However, strategists say Trump has mostly earned the media’s attention this week.

“It’s probably a little bit excessive, but he’s had the worst week I can ever remember a presidential candidate having, so what level of coverage does that deserve?” Mackowiak said. “We’re in uncharted territory here.”

This should be a race the GOP can win against a Democrat with nearly-historic unfavorable ratings herself, but the media coverage of Trump’s words and actions could sink his campaign and endanger other Republicans down-ballot.

“He either has a personality disorder or he’s intentionally sabotaging his own campaign and I’m not sure which is worse,” Mackowiak said.

Political scientists say Trump seems to subscribe to the theory that all publicity is good publicity, but strategists say that simply is not true in a presidential election. If reporters are writing countless negative stories about him, they are not writing them about Clinton.

“Donald Trump's ego demands that every story and every news cycle be about him,” Fraley said. “That served him well in a crowded primary, but it's killing him in the general election.”

This pattern has been on display this week as numerous missteps and poor decisions by Trump crowded out much of the bad news for Clinton. In addition to continuing to complain about the Khans, Trump has refused to endorse top congressional Republicans, joked about wanting to receive a Purple Heart, made troubling comments about sexual harassment, predicted the election will be rigged, and repeatedly claimed to have seen video of money being delivered to Iran that does not appear to exist.

Throughout all of this, Clinton has stayed on schedule and on message, reinforcing the themes of her convention speech in swing state rallies. The strategists agree this is the wisest course of action.

“When your opponent is destroying themselves, let them,” Mackowiak said. “It’s true in war, it’s true in politics.”

“They’re not trying to make news because Trump is making all the news and it’s all negative It would be insane strategically to interject yourself when your opponent is in self-destruct mode,” he said.

Clinton has continued to hit Trump on various subjects at her events, but she has not inserted herself into his squabbles with the rest of the Republican Party.

“The success of their campaign this week has been not just Trump continuing to dig his own hole but they have effectively stuck to their own message,” McDermott said.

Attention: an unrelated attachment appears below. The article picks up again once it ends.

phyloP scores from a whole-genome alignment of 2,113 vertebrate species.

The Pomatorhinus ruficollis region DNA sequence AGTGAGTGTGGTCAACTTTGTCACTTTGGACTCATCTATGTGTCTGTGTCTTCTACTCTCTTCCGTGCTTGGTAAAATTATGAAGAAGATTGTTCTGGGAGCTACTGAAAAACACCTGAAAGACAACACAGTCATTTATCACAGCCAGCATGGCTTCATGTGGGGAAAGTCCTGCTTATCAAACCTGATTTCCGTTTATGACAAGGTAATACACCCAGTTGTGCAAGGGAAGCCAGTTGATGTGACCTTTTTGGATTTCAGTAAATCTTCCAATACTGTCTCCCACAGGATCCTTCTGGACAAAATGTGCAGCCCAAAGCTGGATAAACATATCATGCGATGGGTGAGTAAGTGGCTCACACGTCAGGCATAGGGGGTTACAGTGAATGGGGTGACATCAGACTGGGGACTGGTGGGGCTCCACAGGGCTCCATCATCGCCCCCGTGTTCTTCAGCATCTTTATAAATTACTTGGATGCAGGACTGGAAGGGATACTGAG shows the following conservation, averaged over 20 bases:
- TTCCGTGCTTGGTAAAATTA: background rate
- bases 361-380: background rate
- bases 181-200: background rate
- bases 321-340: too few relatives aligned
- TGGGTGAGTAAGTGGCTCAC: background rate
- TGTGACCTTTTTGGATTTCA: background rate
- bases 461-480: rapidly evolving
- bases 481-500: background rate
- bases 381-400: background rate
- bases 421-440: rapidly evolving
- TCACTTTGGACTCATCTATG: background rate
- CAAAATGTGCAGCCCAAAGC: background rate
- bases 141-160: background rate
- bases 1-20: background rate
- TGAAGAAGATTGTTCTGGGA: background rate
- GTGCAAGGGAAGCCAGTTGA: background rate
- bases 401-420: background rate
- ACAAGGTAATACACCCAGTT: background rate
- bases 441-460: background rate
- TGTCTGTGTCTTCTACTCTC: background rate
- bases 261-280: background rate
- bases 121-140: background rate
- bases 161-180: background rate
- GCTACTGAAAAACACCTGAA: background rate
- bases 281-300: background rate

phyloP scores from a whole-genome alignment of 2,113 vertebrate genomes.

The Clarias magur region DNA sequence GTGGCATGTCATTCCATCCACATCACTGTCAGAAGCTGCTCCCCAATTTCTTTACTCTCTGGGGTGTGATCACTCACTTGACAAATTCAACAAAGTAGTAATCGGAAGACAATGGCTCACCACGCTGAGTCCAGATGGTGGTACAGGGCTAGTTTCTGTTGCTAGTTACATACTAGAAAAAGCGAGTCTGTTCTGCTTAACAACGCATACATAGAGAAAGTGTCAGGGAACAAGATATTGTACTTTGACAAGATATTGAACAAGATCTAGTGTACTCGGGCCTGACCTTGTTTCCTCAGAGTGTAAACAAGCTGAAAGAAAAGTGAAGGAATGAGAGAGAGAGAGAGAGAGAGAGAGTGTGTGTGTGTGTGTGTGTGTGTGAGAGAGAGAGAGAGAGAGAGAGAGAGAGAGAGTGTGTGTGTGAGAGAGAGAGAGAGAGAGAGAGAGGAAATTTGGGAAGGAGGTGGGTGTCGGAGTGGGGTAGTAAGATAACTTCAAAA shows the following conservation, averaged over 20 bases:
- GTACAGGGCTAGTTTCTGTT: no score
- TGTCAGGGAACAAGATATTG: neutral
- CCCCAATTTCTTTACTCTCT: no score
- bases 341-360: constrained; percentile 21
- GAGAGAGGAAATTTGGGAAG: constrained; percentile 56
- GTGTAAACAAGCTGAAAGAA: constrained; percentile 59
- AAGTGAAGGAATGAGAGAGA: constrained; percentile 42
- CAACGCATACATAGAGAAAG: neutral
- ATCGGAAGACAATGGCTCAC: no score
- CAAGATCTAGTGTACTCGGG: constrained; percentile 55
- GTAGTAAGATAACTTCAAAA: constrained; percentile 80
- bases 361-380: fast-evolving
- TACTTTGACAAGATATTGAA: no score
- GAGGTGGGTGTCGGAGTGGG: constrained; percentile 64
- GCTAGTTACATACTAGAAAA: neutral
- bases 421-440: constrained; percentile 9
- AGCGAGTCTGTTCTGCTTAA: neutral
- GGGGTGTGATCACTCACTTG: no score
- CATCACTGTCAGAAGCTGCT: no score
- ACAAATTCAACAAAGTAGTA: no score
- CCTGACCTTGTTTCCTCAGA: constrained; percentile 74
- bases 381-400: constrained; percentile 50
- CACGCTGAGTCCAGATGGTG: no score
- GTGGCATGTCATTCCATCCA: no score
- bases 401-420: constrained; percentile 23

“You’ve seen from their camp an unwillingness to respond to the day-to-day of the Trump campaign,” he said.

LaValle complained that Clinton is benefiting from remaining inaccessible to the press, in contrast to Trump.

“At what point is she going to be getting the treatment from the press that she deserves?... She is hiding and nobody is calling her out on it,” he said.

LaValle expects a shift in the Trump campaign’s messaging in the coming weeks away from issues he deemed “red herrings.”

“It’s certainly our hope that Donald Trump continues to focus on the economy and ISIS because it’s clear that those are the two most important issues to the American people,” he said.

He also suggested the media recalibrate to tackle those issues to improve their ratings.

“There’s no question that the media is betraying America by not talking about the issues that the American people want to hear about,” he said.

If Trump can maintain such a shift, drilling down on the economy and on Clinton’s flaws, his critics agree it could help put his campaign back on track.

“He needs to learn the value of scarcity, be much more controlled in his message,” Mackowiak said.

He listed a few ways Trump could avoid constantly generating headlines. He does not need to be doing interviews every day, even in safe media outlets. He does not have to give rambling hour-long speeches at rallies.

Fraley said Clinton is very vulnerable if Trump can develop an effective line of attack and stick to it.

“Hillary Clinton is a train wreck,” he said. “Instead of focusing on her ethical lapses, her poor choices and her problems, Trump has instead picked fights with a gold star family, the Republican Speaker of the House and even a crying baby.”

The Olympics starting Friday may help Trump withdraw from the media’s attention for a few weeks. Beyond that, McDermott also cited discipline as something the Trump campaign sorely needs.

Barring a drastic change of course, he said the Republican Party may soon have to decide whether to divert resources and attention to down-ballot races and “whether they still see Trump as a viable lead on their ticket.”